STDs and HIV

Travellers who engage in unprotected sex abroad run a high risk of acquiring a sexually transmitted disease (STD) such as gonorrhoea, chlamydia and herpes as well as HIV and Hepatitis B or Hepatitis C. Because travellers sometimes feel less inhibited when away from home, they are more likely to engage in risky sexual practices. Risk increases with the number of contacts and with the number of sexual partners. Travellers who are sexually active should limit the number of new partners. Some groups have an increased likelihood of acquiring STDs - young men, long-term travellers, men who have sex with men, individuals travelling alone or with partners other than their families, and business travellers. Additionally, international travellers are more likely to have contact with commercial sex workers who have high rates of STDs.


HIV infection, which can lead to AIDS, is now a worldwide problem. The ease of international travel has undoubtedly been a major contributor to the rapid spread of HIV. In 2015 the World Health Organisation estimated that over 36 million adults are living with HIV/AIDS. They also estimate that 40% of people living with HIV infection are unaware that they have it. Sub-Saharan African countries have the highest prevalence currently. In Africa screening for HIV is limited but the problem is enormous. In 2016 the World Health Organisation estimated that 1 in 25 adults in Africa are living with HIV. More than 20% of the general population are infected in a few African countries. Cases have been reported from over 160 countries. The majority of these cases have occurred in developing countries where the main route of transmission is now heterosexual contact, and 50% of cases now occur in females. Sex workers are also at particular risk. For example:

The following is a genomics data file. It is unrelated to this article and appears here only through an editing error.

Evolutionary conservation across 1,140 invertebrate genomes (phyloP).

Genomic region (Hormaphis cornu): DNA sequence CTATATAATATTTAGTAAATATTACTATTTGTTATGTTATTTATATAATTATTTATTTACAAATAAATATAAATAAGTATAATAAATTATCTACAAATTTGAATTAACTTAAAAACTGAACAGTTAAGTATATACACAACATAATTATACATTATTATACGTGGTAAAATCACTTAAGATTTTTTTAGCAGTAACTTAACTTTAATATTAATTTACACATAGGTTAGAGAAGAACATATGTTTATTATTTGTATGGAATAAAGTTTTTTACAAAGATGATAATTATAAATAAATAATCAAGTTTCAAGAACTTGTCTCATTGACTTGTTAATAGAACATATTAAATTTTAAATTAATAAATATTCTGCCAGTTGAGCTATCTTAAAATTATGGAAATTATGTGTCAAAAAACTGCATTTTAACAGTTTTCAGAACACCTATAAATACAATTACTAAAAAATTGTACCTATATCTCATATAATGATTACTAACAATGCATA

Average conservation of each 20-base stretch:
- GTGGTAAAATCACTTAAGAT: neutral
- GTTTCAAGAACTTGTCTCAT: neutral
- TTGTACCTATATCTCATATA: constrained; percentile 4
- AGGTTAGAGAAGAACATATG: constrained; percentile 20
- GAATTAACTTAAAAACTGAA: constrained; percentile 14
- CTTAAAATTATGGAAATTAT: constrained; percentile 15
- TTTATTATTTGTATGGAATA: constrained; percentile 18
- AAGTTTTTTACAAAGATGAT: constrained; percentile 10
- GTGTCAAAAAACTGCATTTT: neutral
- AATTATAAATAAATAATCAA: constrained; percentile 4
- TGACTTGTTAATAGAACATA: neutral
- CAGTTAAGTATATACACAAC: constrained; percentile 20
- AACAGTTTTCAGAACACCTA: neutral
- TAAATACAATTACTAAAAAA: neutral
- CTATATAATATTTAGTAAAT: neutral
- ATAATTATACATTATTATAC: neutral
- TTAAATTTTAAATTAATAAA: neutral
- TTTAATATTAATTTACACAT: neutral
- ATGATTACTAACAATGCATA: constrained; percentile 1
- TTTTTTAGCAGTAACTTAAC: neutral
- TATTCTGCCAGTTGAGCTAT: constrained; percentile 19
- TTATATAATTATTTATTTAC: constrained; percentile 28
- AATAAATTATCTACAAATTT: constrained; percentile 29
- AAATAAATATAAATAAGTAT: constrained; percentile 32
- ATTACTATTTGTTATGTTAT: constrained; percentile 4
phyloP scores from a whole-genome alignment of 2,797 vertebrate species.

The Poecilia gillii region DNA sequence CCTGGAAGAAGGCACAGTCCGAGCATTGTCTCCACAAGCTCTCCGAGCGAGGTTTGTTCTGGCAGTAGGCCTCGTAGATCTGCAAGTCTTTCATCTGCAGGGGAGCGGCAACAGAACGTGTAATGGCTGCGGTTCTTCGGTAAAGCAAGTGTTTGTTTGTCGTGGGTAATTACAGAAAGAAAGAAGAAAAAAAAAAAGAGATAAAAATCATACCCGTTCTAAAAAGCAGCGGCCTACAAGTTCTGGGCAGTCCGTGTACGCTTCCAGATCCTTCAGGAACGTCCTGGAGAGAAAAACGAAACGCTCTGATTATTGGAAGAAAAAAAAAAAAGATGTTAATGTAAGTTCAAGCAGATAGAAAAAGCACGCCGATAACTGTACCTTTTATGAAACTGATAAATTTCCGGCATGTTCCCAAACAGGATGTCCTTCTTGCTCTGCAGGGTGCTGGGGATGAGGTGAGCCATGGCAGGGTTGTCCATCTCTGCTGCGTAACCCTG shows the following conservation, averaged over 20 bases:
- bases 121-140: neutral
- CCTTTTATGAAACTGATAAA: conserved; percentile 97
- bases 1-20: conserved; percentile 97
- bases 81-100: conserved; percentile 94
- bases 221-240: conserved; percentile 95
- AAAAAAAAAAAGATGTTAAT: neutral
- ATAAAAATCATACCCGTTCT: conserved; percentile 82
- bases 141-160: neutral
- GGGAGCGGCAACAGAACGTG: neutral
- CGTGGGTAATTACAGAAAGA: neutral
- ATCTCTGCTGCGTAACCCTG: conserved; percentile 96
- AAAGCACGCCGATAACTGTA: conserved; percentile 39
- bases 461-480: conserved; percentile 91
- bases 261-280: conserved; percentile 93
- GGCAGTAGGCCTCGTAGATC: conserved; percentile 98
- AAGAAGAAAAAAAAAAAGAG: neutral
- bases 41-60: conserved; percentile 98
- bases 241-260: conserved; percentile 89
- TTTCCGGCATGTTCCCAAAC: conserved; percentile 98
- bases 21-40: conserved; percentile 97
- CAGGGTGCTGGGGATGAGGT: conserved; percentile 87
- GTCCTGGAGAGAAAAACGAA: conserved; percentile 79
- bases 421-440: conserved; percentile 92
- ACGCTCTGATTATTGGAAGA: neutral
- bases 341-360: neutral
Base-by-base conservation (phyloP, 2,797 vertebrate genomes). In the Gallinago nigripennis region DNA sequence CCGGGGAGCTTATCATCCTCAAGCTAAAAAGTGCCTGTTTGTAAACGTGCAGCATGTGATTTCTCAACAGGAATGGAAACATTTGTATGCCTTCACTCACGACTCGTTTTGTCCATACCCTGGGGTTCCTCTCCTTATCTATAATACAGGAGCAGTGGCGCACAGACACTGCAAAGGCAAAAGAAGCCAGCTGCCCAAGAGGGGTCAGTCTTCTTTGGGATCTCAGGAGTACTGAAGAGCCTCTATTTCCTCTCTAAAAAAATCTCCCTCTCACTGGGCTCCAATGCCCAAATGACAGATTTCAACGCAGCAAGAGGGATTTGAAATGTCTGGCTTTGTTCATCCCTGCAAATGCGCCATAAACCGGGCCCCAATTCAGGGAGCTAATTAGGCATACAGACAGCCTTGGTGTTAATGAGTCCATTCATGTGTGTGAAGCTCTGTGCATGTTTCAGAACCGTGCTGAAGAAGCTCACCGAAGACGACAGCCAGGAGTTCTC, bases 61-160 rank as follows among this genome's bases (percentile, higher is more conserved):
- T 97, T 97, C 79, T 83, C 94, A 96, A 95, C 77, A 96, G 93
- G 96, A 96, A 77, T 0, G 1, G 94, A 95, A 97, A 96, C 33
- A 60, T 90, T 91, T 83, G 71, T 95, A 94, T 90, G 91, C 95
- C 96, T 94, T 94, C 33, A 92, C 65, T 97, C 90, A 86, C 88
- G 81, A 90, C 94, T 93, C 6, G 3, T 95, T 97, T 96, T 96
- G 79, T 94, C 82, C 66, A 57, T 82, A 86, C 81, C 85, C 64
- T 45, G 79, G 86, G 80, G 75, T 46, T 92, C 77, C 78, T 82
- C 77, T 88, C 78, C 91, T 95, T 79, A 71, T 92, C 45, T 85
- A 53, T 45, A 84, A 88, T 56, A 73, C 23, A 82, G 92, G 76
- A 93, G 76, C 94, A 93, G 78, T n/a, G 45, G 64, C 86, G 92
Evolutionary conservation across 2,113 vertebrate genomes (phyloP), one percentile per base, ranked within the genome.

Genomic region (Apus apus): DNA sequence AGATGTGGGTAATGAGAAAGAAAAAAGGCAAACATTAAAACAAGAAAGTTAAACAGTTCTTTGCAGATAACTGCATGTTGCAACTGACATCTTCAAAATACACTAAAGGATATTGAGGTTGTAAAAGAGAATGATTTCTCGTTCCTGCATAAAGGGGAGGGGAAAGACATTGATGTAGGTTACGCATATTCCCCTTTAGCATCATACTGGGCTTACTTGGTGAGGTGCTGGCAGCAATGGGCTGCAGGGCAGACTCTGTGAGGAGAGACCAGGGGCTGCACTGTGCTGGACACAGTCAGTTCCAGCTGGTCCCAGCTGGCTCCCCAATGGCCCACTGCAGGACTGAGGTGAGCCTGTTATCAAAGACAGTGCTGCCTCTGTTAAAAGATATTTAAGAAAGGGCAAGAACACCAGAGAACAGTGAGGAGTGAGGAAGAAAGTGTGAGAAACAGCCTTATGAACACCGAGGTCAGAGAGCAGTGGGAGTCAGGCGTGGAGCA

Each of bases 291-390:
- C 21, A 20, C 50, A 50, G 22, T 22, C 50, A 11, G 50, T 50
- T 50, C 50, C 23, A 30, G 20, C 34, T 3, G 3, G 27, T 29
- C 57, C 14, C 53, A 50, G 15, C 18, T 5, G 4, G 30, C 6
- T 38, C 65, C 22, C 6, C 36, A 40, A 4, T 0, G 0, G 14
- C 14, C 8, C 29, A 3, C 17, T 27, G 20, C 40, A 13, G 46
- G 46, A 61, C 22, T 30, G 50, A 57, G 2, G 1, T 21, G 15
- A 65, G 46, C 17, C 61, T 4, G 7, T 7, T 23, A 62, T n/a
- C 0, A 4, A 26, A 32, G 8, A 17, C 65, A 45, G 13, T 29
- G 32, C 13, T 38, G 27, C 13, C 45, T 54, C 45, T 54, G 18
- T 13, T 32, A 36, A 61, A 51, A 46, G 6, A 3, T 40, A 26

• Over 10% of male sex workers and 2% of female sex workers in Thailand are HIV+.
  • 2% of Indian sex workers are HIV+, and this can increase to 18% in regions of India.

Travellers are estimated to be over 200 times more likely to contract HIV whilst abroad, than at home.

What is the difference between HIV and AIDS?

HIV (human immunodeficiency virus) is the name of the virus that people catch. HIV can be transmitted sexually, from mother to baby, and from contaminated blood and sharing injection equipment.

AIDS, or Acquired Immune Deficiency Syndrome, is caused by HIV. The virus attacks the body's immune system making it unable to fight some diseases. It can take many years from the time of infection until development of symptoms of AIDS if the virus is undetected and untreated - consequently just because someone looks healthy does not mean they are not infected with HIV.